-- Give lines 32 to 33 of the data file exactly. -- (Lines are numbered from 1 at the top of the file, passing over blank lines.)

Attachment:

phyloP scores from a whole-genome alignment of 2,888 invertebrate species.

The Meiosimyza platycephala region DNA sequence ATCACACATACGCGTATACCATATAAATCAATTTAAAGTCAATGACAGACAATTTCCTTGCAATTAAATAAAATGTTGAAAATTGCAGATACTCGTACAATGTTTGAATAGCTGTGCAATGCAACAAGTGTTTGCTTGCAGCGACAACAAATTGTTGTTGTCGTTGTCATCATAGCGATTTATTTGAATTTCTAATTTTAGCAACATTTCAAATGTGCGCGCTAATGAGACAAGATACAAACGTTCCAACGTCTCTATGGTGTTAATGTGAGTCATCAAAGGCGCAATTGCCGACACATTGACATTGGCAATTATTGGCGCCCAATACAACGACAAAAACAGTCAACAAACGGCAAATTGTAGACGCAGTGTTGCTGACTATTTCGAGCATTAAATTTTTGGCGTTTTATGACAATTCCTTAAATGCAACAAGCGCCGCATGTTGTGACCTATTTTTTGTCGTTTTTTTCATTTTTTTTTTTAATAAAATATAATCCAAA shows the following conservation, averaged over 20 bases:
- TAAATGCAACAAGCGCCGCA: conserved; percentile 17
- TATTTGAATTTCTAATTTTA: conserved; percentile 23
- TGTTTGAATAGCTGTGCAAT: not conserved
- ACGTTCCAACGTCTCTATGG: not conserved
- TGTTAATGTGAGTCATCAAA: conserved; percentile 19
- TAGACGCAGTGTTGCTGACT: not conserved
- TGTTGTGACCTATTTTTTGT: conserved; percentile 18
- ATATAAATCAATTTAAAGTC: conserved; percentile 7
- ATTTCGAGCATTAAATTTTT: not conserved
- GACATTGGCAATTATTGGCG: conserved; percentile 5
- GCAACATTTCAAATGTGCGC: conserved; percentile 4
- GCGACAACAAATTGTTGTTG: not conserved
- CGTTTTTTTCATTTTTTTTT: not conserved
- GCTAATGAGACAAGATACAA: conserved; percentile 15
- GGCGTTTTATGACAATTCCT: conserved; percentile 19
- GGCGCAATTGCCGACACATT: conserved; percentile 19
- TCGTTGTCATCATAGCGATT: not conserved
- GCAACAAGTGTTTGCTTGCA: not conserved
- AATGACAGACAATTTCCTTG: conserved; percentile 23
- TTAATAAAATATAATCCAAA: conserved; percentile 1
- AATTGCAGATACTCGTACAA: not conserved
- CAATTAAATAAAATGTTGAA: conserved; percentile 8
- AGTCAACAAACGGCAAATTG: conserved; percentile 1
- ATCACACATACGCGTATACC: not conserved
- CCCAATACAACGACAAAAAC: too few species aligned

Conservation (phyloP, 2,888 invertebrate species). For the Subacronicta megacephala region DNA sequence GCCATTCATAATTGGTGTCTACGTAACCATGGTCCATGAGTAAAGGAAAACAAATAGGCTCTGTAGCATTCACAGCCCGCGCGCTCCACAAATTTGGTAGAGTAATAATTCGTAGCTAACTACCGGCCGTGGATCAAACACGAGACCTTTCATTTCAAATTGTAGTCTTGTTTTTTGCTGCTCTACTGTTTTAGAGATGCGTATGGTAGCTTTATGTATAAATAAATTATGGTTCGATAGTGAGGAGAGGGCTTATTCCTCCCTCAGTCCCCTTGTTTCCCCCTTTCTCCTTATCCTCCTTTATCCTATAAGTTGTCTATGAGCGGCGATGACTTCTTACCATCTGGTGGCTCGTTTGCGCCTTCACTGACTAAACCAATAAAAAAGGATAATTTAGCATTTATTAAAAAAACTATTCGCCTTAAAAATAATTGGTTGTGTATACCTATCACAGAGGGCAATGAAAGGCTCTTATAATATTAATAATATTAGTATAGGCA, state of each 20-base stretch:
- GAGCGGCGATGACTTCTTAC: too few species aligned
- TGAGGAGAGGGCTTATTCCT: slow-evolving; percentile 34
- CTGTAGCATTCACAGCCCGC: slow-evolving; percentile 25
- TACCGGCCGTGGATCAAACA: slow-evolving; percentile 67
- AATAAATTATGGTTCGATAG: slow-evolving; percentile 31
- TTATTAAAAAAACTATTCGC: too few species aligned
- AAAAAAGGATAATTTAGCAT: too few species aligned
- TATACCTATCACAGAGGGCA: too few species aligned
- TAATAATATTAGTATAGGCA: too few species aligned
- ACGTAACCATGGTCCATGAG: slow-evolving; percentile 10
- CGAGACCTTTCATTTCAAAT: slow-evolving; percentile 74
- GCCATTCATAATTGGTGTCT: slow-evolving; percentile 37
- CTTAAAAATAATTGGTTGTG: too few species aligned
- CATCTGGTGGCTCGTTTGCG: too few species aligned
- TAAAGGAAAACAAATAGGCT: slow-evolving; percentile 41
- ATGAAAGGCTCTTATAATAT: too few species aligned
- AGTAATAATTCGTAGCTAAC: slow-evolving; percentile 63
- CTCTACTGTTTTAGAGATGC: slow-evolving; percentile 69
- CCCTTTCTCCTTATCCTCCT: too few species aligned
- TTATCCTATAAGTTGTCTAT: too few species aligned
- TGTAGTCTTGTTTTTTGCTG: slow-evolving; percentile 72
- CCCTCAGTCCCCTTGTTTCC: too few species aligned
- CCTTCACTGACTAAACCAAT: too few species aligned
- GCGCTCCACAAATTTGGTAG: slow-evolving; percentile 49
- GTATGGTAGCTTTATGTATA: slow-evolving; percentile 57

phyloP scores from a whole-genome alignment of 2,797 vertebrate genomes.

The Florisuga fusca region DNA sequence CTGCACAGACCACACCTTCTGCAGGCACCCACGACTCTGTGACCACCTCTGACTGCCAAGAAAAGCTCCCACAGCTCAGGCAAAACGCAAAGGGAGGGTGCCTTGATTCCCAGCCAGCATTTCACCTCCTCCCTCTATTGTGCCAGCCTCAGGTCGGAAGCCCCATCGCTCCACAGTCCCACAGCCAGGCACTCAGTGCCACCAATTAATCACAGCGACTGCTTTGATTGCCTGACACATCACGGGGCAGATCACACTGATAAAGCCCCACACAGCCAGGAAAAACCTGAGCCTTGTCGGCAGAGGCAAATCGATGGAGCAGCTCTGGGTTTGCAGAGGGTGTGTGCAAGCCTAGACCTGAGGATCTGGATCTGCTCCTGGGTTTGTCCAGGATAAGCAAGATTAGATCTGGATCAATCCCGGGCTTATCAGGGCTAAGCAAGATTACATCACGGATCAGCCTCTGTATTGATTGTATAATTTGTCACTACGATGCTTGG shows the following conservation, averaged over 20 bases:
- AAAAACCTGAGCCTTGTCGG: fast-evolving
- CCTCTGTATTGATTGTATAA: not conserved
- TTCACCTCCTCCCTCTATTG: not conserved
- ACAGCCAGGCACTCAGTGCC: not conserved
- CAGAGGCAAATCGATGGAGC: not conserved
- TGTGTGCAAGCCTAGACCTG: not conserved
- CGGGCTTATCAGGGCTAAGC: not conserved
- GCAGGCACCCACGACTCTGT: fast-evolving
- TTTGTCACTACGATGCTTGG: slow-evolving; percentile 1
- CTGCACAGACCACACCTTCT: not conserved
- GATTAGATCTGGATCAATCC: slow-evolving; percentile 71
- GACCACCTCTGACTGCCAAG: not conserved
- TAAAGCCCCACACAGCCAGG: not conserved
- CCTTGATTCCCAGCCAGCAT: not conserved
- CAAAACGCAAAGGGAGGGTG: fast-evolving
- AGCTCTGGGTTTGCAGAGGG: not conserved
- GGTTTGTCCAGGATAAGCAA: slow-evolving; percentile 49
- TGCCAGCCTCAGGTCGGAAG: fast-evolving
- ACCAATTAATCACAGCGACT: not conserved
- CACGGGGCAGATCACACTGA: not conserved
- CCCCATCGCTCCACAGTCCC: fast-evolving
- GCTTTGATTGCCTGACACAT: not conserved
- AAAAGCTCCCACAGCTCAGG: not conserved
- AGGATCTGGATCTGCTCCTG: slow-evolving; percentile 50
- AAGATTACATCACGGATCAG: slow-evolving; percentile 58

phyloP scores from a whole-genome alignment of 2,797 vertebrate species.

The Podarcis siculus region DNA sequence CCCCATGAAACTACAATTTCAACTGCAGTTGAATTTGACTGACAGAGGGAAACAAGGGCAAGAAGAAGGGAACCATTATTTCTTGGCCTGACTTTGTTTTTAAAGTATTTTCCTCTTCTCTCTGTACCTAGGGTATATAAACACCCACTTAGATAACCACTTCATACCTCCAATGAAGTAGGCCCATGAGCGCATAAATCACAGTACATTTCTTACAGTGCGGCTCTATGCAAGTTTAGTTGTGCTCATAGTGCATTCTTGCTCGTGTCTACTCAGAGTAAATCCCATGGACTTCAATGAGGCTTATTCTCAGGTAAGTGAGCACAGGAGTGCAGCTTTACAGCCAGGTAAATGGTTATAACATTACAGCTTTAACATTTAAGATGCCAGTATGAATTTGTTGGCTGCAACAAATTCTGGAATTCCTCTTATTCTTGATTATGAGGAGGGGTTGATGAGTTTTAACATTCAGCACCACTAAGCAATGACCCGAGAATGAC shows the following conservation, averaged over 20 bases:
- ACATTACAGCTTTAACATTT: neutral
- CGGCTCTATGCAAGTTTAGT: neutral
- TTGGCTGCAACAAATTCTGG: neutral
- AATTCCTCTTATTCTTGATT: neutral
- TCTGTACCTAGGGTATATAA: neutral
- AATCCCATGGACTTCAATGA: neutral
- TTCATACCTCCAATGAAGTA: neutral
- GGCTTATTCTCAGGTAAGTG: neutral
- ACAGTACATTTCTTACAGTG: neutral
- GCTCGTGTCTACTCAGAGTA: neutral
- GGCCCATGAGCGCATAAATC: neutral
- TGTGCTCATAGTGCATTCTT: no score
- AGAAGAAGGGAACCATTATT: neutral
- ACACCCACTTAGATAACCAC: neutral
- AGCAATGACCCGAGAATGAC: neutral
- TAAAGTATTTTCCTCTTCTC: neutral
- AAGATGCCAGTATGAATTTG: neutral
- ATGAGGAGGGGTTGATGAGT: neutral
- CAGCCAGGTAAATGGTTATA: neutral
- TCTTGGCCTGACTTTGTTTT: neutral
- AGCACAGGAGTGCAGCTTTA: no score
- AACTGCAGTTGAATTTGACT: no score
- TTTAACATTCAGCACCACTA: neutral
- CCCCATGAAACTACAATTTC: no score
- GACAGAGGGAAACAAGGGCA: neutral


- TACCGGCCGTGGATCAAACA: slow-evolving; percentile 67
- AATAAATTATGGTTCGATAG: slow-evolving; percentile 31